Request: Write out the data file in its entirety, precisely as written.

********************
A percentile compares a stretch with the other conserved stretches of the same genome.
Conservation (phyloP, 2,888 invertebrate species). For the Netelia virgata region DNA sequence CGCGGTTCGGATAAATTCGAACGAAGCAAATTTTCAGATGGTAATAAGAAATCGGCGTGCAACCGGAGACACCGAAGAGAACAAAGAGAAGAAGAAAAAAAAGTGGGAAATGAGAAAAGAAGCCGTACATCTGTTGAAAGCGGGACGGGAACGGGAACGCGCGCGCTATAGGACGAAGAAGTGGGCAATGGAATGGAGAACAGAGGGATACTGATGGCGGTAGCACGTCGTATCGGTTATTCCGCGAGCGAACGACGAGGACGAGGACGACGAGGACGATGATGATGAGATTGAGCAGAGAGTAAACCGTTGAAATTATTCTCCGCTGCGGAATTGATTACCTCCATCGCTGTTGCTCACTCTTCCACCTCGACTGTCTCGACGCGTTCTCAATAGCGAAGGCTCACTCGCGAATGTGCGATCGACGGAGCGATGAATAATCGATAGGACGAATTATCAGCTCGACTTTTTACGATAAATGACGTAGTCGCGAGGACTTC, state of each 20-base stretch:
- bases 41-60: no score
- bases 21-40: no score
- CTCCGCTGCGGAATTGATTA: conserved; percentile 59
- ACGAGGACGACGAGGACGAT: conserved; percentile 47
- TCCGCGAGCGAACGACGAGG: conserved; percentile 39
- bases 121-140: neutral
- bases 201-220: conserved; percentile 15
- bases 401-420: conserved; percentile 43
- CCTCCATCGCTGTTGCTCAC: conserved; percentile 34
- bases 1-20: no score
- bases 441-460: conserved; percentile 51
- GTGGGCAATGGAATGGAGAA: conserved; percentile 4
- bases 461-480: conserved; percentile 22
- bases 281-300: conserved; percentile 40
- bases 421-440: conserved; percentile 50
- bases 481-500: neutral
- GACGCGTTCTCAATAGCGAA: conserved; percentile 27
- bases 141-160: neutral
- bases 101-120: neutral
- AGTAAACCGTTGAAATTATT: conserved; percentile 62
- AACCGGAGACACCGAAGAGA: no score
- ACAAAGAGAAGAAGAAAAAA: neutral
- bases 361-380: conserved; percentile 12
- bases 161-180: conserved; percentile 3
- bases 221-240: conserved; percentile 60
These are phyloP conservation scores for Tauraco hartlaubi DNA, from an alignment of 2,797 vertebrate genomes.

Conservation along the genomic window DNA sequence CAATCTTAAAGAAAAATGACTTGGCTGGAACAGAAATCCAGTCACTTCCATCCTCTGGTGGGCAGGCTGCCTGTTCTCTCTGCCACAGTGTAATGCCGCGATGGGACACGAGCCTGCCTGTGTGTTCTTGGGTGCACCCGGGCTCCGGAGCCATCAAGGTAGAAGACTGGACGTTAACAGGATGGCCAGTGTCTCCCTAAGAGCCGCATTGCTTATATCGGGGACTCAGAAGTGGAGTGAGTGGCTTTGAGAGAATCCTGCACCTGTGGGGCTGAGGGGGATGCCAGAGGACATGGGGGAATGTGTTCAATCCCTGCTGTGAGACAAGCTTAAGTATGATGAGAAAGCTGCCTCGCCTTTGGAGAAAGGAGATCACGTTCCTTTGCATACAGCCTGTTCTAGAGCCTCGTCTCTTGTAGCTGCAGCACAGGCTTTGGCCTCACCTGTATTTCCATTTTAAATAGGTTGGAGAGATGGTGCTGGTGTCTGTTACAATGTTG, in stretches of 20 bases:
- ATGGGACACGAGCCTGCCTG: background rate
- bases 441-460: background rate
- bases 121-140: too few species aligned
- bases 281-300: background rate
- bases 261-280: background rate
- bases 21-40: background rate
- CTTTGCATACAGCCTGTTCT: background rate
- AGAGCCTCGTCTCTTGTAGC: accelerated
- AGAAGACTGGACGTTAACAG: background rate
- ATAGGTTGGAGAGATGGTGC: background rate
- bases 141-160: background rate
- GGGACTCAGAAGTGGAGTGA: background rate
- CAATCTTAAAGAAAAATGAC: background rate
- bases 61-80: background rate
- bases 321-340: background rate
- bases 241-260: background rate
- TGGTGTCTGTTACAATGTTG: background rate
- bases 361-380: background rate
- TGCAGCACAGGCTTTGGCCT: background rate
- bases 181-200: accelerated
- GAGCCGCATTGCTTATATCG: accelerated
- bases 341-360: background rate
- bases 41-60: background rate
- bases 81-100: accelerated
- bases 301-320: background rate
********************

A percentile compares a stretch with the other conserved stretches of the same genome.
Conservation (phyloP, 2,888 invertebrate species). For the Netelia virgata region DNA sequence CGCGGTTCGGATAAATTCGAACGAAGCAAATTTTCAGATGGTAATAAGAAATCGGCGTGCAACCGGAGACACCGAAGAGAACAAAGAGAAGAAGAAAAAAAAGTGGGAAATGAGAAAAGAAGCCGTACATCTGTTGAAAGCGGGACGGGAACGGGAACGCGCGCGCTATAGGACGAAGAAGTGGGCAATGGAATGGAGAACAGAGGGATACTGATGGCGGTAGCACGTCGTATCGGTTATTCCGCGAGCGAACGACGAGGACGAGGACGACGAGGACGATGATGATGAGATTGAGCAGAGAGTAAACCGTTGAAATTATTCTCCGCTGCGGAATTGATTACCTCCATCGCTGTTGCTCACTCTTCCACCTCGACTGTCTCGACGCGTTCTCAATAGCGAAGGCTCACTCGCGAATGTGCGATCGACGGAGCGATGAATAATCGATAGGACGAATTATCAGCTCGACTTTTTACGATAAATGACGTAGTCGCGAGGACTTC, state of each 20-base stretch:
- bases 41-60: no score
- bases 21-40: no score
- CTCCGCTGCGGAATTGATTA: conserved; percentile 59
- ACGAGGACGACGAGGACGAT: conserved; percentile 47
- TCCGCGAGCGAACGACGAGG: conserved; percentile 39
- bases 121-140: neutral
- bases 201-220: conserved; percentile 15
- bases 401-420: conserved; percentile 43
- CCTCCATCGCTGTTGCTCAC: conserved; percentile 34
- bases 1-20: no score
- bases 441-460: conserved; percentile 51
- GTGGGCAATGGAATGGAGAA: conserved; percentile 4
- bases 461-480: conserved; percentile 22
- bases 281-300: conserved; percentile 40
- bases 421-440: conserved; percentile 50
- bases 481-500: neutral
- GACGCGTTCTCAATAGCGAA: conserved; percentile 27
- bases 141-160: neutral
- bases 101-120: neutral
- AGTAAACCGTTGAAATTATT: conserved; percentile 62
- AACCGGAGACACCGAAGAGA: no score
- ACAAAGAGAAGAAGAAAAAA: neutral
- bases 361-380: conserved; percentile 12
- bases 161-180: conserved; percentile 3
- bases 221-240: conserved; percentile 60
These are phyloP conservation scores for Tauraco hartlaubi DNA, from an alignment of 2,797 vertebrate genomes.

Conservation along the genomic window DNA sequence CAATCTTAAAGAAAAATGACTTGGCTGGAACAGAAATCCAGTCACTTCCATCCTCTGGTGGGCAGGCTGCCTGTTCTCTCTGCCACAGTGTAATGCCGCGATGGGACACGAGCCTGCCTGTGTGTTCTTGGGTGCACCCGGGCTCCGGAGCCATCAAGGTAGAAGACTGGACGTTAACAGGATGGCCAGTGTCTCCCTAAGAGCCGCATTGCTTATATCGGGGACTCAGAAGTGGAGTGAGTGGCTTTGAGAGAATCCTGCACCTGTGGGGCTGAGGGGGATGCCAGAGGACATGGGGGAATGTGTTCAATCCCTGCTGTGAGACAAGCTTAAGTATGATGAGAAAGCTGCCTCGCCTTTGGAGAAAGGAGATCACGTTCCTTTGCATACAGCCTGTTCTAGAGCCTCGTCTCTTGTAGCTGCAGCACAGGCTTTGGCCTCACCTGTATTTCCATTTTAAATAGGTTGGAGAGATGGTGCTGGTGTCTGTTACAATGTTG, in stretches of 20 bases:
- ATGGGACACGAGCCTGCCTG: background rate
- bases 441-460: background rate
- bases 121-140: too few species aligned
- bases 281-300: background rate
- bases 261-280: background rate
- bases 21-40: background rate
- CTTTGCATACAGCCTGTTCT: background rate
- AGAGCCTCGTCTCTTGTAGC: accelerated
- AGAAGACTGGACGTTAACAG: background rate
- ATAGGTTGGAGAGATGGTGC: background rate
- bases 141-160: background rate
- GGGACTCAGAAGTGGAGTGA: background rate
- CAATCTTAAAGAAAAATGAC: background rate
- bases 61-80: background rate
- bases 321-340: background rate
- bases 241-260: background rate
- TGGTGTCTGTTACAATGTTG: background rate
- bases 361-380: background rate
- TGCAGCACAGGCTTTGGCCT: background rate
- bases 181-200: accelerated
- GAGCCGCATTGCTTATATCG: accelerated
- bases 341-360: background rate
- bases 41-60: background rate
- bases 81-100: accelerated
- bases 301-320: background rate